Recently, there have been a spate of posts over at Romancing the Blog about authors and the internet, specifically using the various social networks. The point was made that most of these are free, and authors should take advantage of this, as the only cost is their time.
Ah, yes, time -- which also happens to be one of an author's most precious commodities. Most romance authors I know are women, so most of us have other responsibilities that, even now, tend to fall more heavily on women's shoulders. We are still the primary caretakers in families, whether it's children or aging parents.
And a writer can't spend all her other time writing, editing, revising and doing PR because -- trust me on this one, as I speak from personal experience - that is the fast track to burn out.
That's even supposing the author doesn't have another "outside" job, as many do. Quite frankly, I don't know how those authors manage to write anything at all, let alone something wonderful that sells. Well, yes, I do - they're dedicated to their craft.
So let's say you're Amy Author, who has two elementary school age kids, a part-time job and also writes. Is it reasonable to expect her to then spend a couple of hours on the internet doing promotion, for which she is not paid?
Publishers would say, but if she increases sales, she is, in effect, being paid.
The problem is, nobody knows if being on Facebook, Twitter, etc. etc. really does increase sales.
But the pressure - oh, the pressure! The feeling that if you aren't doing all that stuff, you'll be left behind in the dust.
Mind you, I've been hearing that about PR since I began writing. Back in the olden days, we only had a couple of print advertising venues to consider - Romantic Times and Affaire de Coeur - but it wasn't cheap. And we were told to go to the book warehouses and sign every single copy of our books. And get bookmarks made, and flyers and do a mass mailing.
So the pressure to promote isn't exactly new; I do think, however, that it's gotten to be even greater because...the internet is free. The author can't say it's too expensive and my advance is too small to pay for that sort of thing.
But time IS money. Time is precious. Time is one thing we authors don't have a lot to spare, not if we're trying to write and have a life outside of writing.
So does that mean I think an author should ignore the web? No. But I don't think you have to try to do it all, either. And FWIW, I think the people who capitalize most on social networking trends are the ones who get in on the ground floor, when it's the newest, latest craze. Join later, and that ship has sailed into more populous waters, so you and your efforts are much less likely to be noticed, so much less effective.
So I take a middle road, using some avenues on the web, but not all available. I have a website, an email newsletter, two blogs, a MySpace page and just joined Twitter.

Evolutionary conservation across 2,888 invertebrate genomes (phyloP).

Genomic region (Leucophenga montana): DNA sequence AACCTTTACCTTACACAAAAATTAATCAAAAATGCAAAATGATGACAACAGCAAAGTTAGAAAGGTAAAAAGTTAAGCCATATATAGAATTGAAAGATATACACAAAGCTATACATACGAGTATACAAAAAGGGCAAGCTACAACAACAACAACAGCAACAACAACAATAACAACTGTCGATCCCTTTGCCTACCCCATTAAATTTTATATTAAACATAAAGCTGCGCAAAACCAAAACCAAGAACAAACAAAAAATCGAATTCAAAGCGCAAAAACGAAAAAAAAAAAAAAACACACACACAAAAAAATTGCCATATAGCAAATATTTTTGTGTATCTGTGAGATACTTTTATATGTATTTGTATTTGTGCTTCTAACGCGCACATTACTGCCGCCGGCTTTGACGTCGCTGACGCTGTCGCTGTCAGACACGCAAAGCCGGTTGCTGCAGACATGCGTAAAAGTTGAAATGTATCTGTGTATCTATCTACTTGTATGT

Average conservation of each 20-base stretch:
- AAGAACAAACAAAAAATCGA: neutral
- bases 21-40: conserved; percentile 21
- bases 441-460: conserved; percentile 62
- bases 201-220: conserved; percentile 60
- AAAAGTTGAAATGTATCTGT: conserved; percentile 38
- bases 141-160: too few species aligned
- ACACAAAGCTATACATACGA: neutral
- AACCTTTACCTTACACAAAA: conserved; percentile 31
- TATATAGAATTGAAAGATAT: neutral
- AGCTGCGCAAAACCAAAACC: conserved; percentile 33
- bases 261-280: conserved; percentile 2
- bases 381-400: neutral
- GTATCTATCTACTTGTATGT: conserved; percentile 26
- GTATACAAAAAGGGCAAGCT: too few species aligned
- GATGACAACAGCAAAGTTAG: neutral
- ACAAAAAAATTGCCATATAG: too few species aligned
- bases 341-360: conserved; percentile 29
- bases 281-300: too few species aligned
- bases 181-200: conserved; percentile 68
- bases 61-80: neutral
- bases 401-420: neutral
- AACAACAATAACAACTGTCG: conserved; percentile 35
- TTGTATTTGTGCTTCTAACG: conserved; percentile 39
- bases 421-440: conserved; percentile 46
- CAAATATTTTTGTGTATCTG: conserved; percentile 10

I do think an author really should have a website. Readers should be able to find out what other books you've written and when you have new ones coming out, at the very least.
I use my email newsletter not just to send information or announce when my books go on sale, but as a sort of bonus for those readers who clearly like my books enough to sign up. They get first looks at covers, get notified when I've posted an excerpt and are eligible for a monthly draw for a $25 electronic gift certificate from Amazon.
As far as I'm concerned, these are the two most important things I do online in terms of PR.
Obviously, I blog here - but that's mainly because, quite frankly, I enjoy it. Do I think it means I'm selling more books? I doubt it. But I don't care. It's free, I like it, and I think it gives the readers who find it a bit more of an up close and personal link to me.
My Story Seedlings blog is also mainly for fun. I get a kick seeing what sort of story ideas I can find in the records of the Old Bailey. Unfortunately, those blogs can take a while and sometimes the cases are fairly repititious (many a theft), so I don't do that one as often.
My MySpace page is pretty neglected, because I'm really not sold on its effectiveness and frankly, it was a pain to set up, even as little as I did. I go there when I have a major announcement.
I started to Twitter, but if I'm really busy, I'm too busy to Twitter that I'm busy.
Oh, and I joined Shelfari ages ago and have rarely been back since. I just don't quite see the point of that.
One thing I tend to neglect and really shouldn't is the eHarlequin site and boards. For one thing, they have a huge audience compared to this little ol' blog. For another, they have lots of fun stuff.
I have a lot going on this summer, but I also have a book out in August (THE VISCOUNT'S KISS), so I'm going to make an effort to be more present at eHarlequin.
My point in a nutshell is this: Yes, I think authors should use the internet for PR, but only as much as they can afford in terms of time and life balance. Neglect it completely - not a good idea. But don't let peer pressure to do it all get to you, either.